Cyber fraudsters target parents with fake child abduction ransom demands

Fraudsters accessed student data to falsely claim kidnappings, demanding ransom from parents.

Cyber fraudsters target parents with fake child abduction ransom demands

HYDERABAD: In a disturbing new trend in cybercrime, fraudsters targeted parents with alarming threats of their children's abduction, demanding ransom payments for their supposed safe return. These schemes often involved anonymous calls from unfamiliar international numbers, primarily on the WhatsApp application, with the display of pictures of police officers to add credibility to their threats.

The criminals exploited the anonymity provided by Voice over Internet Protocol (VoIP) calls, making it challenging to trace their origin. Parents of children studying abroad or those away from home during school hours were particularly vulnerable. The frequency of such incidents saw a notable increase recently.

One tragic case exemplified this alarming trend. Mohammed Abdul Arfath, an Indian student in Cleveland, USA, was reported kidnapped on March 7th of this year. Ten days later, his parents received a ransom demand of $1200 from an unidentified caller. Tragically, Arfath was later found murdered by unknown perpetrators. Similar incidents were reported this year involving Indian students studying abroad.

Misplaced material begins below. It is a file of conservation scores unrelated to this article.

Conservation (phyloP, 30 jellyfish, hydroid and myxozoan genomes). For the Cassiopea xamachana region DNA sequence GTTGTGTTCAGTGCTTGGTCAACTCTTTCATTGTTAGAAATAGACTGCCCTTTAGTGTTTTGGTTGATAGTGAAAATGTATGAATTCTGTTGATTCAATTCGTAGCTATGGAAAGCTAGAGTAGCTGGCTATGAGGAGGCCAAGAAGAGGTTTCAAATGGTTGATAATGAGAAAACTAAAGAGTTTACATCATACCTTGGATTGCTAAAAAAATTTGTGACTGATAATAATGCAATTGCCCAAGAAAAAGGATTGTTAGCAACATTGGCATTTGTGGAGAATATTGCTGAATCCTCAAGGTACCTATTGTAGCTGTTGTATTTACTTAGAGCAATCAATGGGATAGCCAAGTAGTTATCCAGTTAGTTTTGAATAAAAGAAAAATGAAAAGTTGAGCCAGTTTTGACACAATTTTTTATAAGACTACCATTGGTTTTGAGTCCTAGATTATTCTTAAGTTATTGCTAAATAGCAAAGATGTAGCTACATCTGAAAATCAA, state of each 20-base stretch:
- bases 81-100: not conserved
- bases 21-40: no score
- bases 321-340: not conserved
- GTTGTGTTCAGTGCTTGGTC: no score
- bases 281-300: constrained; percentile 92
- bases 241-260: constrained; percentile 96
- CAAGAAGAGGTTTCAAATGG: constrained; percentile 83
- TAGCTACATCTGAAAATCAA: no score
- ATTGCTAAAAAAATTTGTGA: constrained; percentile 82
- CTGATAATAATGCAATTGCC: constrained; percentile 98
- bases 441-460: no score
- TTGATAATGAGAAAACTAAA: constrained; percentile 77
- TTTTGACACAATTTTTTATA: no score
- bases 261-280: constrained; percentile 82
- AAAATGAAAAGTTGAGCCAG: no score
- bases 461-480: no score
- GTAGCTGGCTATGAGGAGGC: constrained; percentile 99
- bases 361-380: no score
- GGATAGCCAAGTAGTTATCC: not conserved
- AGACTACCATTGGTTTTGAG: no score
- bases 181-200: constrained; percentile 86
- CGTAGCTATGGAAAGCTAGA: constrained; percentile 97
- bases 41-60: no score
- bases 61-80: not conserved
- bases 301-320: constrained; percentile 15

These fraudsters appeared to have access to compromised data of students pursuing higher education overseas. They used this information to contact and threaten the students' parents, claiming their children had been captured and demanding ransom.

Initially, these scams targeted parents of students studying abroad. Recently, however, parents of children attending schools and colleges within India also received such distressing calls, often from VoIP numbers linked to Pakistan and the UK. Several complaints were filed, and investigations were ongoing.

In response to these concerning developments, authorities issued an advisory stating that if anyone received such a call, they should immediately contact the police by dialling 100 or 1930 and visit the nearest police station to file a complaint. They should also reach out to educational authorities to verify the safety measures in place for their children if they receive such calls. They should also record any received calls, if possible, to aid in the investigation process.

Officials said that raising awareness and remaining vigilant was crucial to protecting our loved ones from these heinous acts of cybercrime.

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